The 2014 Alvarez decision sharpened a conflict in California’s
state courts. Alvarez ruled lenders do owe borrowers a duty of care
in tort during mortgage modification negotiations. The Alvarez
opinion rejected the 2013 decision in Lueras v. BAC Home Loans
Servicing, LP (2013) 221 Cal.App.4th 49, 67 (Lueras), which held a
lender does not owe a borrower a common law duty “to offer,
consider, or approve” a loan modification. (See also Nymark v.
Heart Fed. Savings & Loan Assn. (1991) 231 Cal.App.3d 1089, 1096
[“Liability to a borrower for negligence arises only when the lender
‘actively participates’ in the financed enterprise ‘beyond the domain
of the usual money lender.’”].)
The Alvarez opinion stressed that “the bank holds ‘all the
cards’” and that borrowers are captive, with virtually no bargaining
power. (Alvarez, supra, 228 Cal.App.4th at p. 949.) The opinion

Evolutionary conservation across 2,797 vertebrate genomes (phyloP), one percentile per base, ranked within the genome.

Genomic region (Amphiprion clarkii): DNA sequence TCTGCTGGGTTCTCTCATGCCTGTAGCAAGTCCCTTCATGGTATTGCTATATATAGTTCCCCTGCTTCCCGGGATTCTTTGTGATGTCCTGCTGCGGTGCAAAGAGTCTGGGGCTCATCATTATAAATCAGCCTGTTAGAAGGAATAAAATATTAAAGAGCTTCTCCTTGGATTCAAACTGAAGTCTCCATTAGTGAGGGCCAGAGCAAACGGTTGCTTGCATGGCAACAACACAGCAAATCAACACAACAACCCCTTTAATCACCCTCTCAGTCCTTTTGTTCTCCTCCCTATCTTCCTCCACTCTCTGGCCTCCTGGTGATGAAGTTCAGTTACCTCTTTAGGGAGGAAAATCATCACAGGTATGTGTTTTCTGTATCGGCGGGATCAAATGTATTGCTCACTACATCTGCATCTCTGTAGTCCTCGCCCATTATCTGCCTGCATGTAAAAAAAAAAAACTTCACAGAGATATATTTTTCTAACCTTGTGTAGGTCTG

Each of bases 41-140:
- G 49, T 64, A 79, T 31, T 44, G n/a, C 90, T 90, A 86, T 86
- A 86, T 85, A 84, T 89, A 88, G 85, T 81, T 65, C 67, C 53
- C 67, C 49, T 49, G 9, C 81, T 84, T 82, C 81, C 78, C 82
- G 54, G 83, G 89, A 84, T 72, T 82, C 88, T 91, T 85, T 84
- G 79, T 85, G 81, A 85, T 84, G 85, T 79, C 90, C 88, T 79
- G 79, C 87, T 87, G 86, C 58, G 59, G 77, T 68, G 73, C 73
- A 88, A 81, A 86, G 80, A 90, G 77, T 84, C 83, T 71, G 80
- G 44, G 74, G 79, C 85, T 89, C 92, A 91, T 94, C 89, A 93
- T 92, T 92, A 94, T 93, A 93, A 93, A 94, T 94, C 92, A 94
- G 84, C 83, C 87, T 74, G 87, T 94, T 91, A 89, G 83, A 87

noted the “moral imperative that those with the controlling hand be
required to exercise reasonable care in their dealings with
borrowers seeking a loan modification.” (Ibid.) The decision
reasoned recent legislation demonstrated “‘a rising trend to require
lenders to deal reasonably with borrowers in default to try to
effectuate a workable loan modification.’” (Id. at p. 950.) In careful
detail, Alvarez explained why it took a view conflicting with Lueras.
(Id. at pp. 947–951.)
This conflict persists. The Daniels court followed Alvarez,
while other courts have aligned with Lueras. The unpublished
Fourth Appellate District decision in Lacken v. Select Portfolio
Servicing, Inc. (Feb. 20, 2018 G053997) 2018 Cal.App.Unpub. Lexis
1163, pp. *18–*22, 2018 WL 948198, pp. *6–*8, reviewed the debate
and continued the rift, as do numerous federal decisions. (See
Anderson v. Deutsche Bank Nat. Trust Co. Americas (9th Cir. 2016)
649 Fed.Appx. 550, 552; Deschaine v. IndyMac Mortgage Services